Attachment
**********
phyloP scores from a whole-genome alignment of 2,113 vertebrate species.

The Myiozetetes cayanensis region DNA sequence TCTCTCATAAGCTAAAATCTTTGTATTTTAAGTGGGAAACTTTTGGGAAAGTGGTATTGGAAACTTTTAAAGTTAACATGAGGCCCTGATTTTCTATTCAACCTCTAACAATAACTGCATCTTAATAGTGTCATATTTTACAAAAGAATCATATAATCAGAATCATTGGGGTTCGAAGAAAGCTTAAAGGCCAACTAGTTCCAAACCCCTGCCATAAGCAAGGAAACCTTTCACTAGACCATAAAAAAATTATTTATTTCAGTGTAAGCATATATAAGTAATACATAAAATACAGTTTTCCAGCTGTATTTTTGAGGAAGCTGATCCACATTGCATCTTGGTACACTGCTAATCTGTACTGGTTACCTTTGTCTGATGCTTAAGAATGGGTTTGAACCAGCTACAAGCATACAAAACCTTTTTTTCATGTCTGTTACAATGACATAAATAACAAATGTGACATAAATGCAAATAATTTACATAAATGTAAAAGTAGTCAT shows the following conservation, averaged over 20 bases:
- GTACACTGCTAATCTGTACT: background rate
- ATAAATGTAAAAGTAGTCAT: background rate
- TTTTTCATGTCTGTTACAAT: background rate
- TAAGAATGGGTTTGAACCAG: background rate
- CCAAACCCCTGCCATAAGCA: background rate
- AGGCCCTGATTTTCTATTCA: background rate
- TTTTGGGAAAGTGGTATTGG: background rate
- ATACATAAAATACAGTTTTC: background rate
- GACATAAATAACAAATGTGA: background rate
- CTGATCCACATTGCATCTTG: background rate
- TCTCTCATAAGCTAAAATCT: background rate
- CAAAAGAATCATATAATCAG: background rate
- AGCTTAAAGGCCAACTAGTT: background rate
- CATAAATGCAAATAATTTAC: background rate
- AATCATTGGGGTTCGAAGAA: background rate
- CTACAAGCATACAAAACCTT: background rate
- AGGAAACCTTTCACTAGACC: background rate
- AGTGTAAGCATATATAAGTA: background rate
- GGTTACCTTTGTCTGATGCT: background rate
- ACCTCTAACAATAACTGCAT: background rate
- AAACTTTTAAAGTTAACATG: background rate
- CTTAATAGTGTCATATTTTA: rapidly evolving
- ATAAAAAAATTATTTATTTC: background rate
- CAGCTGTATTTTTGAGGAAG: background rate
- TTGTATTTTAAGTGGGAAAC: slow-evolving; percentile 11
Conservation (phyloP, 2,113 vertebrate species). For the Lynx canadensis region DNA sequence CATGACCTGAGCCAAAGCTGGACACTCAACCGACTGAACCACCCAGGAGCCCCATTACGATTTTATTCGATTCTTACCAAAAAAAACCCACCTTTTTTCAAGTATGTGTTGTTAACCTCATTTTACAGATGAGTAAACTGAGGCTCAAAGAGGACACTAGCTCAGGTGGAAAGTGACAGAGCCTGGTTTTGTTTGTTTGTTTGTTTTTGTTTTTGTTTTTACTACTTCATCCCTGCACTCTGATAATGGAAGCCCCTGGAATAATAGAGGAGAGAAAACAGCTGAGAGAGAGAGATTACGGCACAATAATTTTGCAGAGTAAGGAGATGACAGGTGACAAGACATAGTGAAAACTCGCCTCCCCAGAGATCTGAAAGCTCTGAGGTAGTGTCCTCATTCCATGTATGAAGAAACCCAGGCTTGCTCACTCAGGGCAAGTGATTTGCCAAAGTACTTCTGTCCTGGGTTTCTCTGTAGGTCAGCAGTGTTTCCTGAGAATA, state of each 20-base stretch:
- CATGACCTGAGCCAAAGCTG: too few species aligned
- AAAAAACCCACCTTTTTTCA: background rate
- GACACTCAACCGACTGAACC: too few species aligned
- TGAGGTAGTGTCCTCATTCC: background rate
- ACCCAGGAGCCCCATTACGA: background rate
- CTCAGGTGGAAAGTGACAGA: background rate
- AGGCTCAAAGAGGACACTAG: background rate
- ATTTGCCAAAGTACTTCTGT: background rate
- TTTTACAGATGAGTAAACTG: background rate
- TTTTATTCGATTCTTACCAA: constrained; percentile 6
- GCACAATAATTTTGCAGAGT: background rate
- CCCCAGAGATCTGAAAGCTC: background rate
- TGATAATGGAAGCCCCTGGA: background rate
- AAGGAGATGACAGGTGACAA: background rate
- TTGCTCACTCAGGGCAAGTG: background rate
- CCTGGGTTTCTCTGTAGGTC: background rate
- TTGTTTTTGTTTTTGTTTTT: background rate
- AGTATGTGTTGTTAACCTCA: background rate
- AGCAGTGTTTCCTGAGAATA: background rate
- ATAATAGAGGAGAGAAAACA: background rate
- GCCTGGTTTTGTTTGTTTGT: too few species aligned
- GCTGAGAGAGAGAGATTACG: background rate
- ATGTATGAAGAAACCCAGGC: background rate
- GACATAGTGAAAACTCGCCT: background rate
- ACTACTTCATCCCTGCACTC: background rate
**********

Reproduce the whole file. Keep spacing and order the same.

phyloP scores from a whole-genome alignment of 2,113 vertebrate species.

The Myiozetetes cayanensis region DNA sequence TCTCTCATAAGCTAAAATCTTTGTATTTTAAGTGGGAAACTTTTGGGAAAGTGGTATTGGAAACTTTTAAAGTTAACATGAGGCCCTGATTTTCTATTCAACCTCTAACAATAACTGCATCTTAATAGTGTCATATTTTACAAAAGAATCATATAATCAGAATCATTGGGGTTCGAAGAAAGCTTAAAGGCCAACTAGTTCCAAACCCCTGCCATAAGCAAGGAAACCTTTCACTAGACCATAAAAAAATTATTTATTTCAGTGTAAGCATATATAAGTAATACATAAAATACAGTTTTCCAGCTGTATTTTTGAGGAAGCTGATCCACATTGCATCTTGGTACACTGCTAATCTGTACTGGTTACCTTTGTCTGATGCTTAAGAATGGGTTTGAACCAGCTACAAGCATACAAAACCTTTTTTTCATGTCTGTTACAATGACATAAATAACAAATGTGACATAAATGCAAATAATTTACATAAATGTAAAAGTAGTCAT shows the following conservation, averaged over 20 bases:
- GTACACTGCTAATCTGTACT: background rate
- ATAAATGTAAAAGTAGTCAT: background rate
- TTTTTCATGTCTGTTACAAT: background rate
- TAAGAATGGGTTTGAACCAG: background rate
- CCAAACCCCTGCCATAAGCA: background rate
- AGGCCCTGATTTTCTATTCA: background rate
- TTTTGGGAAAGTGGTATTGG: background rate
- ATACATAAAATACAGTTTTC: background rate
- GACATAAATAACAAATGTGA: background rate
- CTGATCCACATTGCATCTTG: background rate
- TCTCTCATAAGCTAAAATCT: background rate
- CAAAAGAATCATATAATCAG: background rate
- AGCTTAAAGGCCAACTAGTT: background rate
- CATAAATGCAAATAATTTAC: background rate
- AATCATTGGGGTTCGAAGAA: background rate
- CTACAAGCATACAAAACCTT: background rate
- AGGAAACCTTTCACTAGACC: background rate
- AGTGTAAGCATATATAAGTA: background rate
- GGTTACCTTTGTCTGATGCT: background rate
- ACCTCTAACAATAACTGCAT: background rate
- AAACTTTTAAAGTTAACATG: background rate
- CTTAATAGTGTCATATTTTA: rapidly evolving
- ATAAAAAAATTATTTATTTC: background rate
- CAGCTGTATTTTTGAGGAAG: background rate
- TTGTATTTTAAGTGGGAAAC: slow-evolving; percentile 11
Conservation (phyloP, 2,113 vertebrate species). For the Lynx canadensis region DNA sequence CATGACCTGAGCCAAAGCTGGACACTCAACCGACTGAACCACCCAGGAGCCCCATTACGATTTTATTCGATTCTTACCAAAAAAAACCCACCTTTTTTCAAGTATGTGTTGTTAACCTCATTTTACAGATGAGTAAACTGAGGCTCAAAGAGGACACTAGCTCAGGTGGAAAGTGACAGAGCCTGGTTTTGTTTGTTTGTTTGTTTTTGTTTTTGTTTTTACTACTTCATCCCTGCACTCTGATAATGGAAGCCCCTGGAATAATAGAGGAGAGAAAACAGCTGAGAGAGAGAGATTACGGCACAATAATTTTGCAGAGTAAGGAGATGACAGGTGACAAGACATAGTGAAAACTCGCCTCCCCAGAGATCTGAAAGCTCTGAGGTAGTGTCCTCATTCCATGTATGAAGAAACCCAGGCTTGCTCACTCAGGGCAAGTGATTTGCCAAAGTACTTCTGTCCTGGGTTTCTCTGTAGGTCAGCAGTGTTTCCTGAGAATA, state of each 20-base stretch:
- CATGACCTGAGCCAAAGCTG: too few species aligned
- AAAAAACCCACCTTTTTTCA: background rate
- GACACTCAACCGACTGAACC: too few species aligned
- TGAGGTAGTGTCCTCATTCC: background rate
- ACCCAGGAGCCCCATTACGA: background rate
- CTCAGGTGGAAAGTGACAGA: background rate
- AGGCTCAAAGAGGACACTAG: background rate
- ATTTGCCAAAGTACTTCTGT: background rate
- TTTTACAGATGAGTAAACTG: background rate
- TTTTATTCGATTCTTACCAA: constrained; percentile 6
- GCACAATAATTTTGCAGAGT: background rate
- CCCCAGAGATCTGAAAGCTC: background rate
- TGATAATGGAAGCCCCTGGA: background rate
- AAGGAGATGACAGGTGACAA: background rate
- TTGCTCACTCAGGGCAAGTG: background rate
- CCTGGGTTTCTCTGTAGGTC: background rate
- TTGTTTTTGTTTTTGTTTTT: background rate
- AGTATGTGTTGTTAACCTCA: background rate
- AGCAGTGTTTCCTGAGAATA: background rate
- ATAATAGAGGAGAGAAAACA: background rate
- GCCTGGTTTTGTTTGTTTGT: too few species aligned
- GCTGAGAGAGAGAGATTACG: background rate
- ATGTATGAAGAAACCCAGGC: background rate
- GACATAGTGAAAACTCGCCT: background rate
- ACTACTTCATCCCTGCACTC: background rate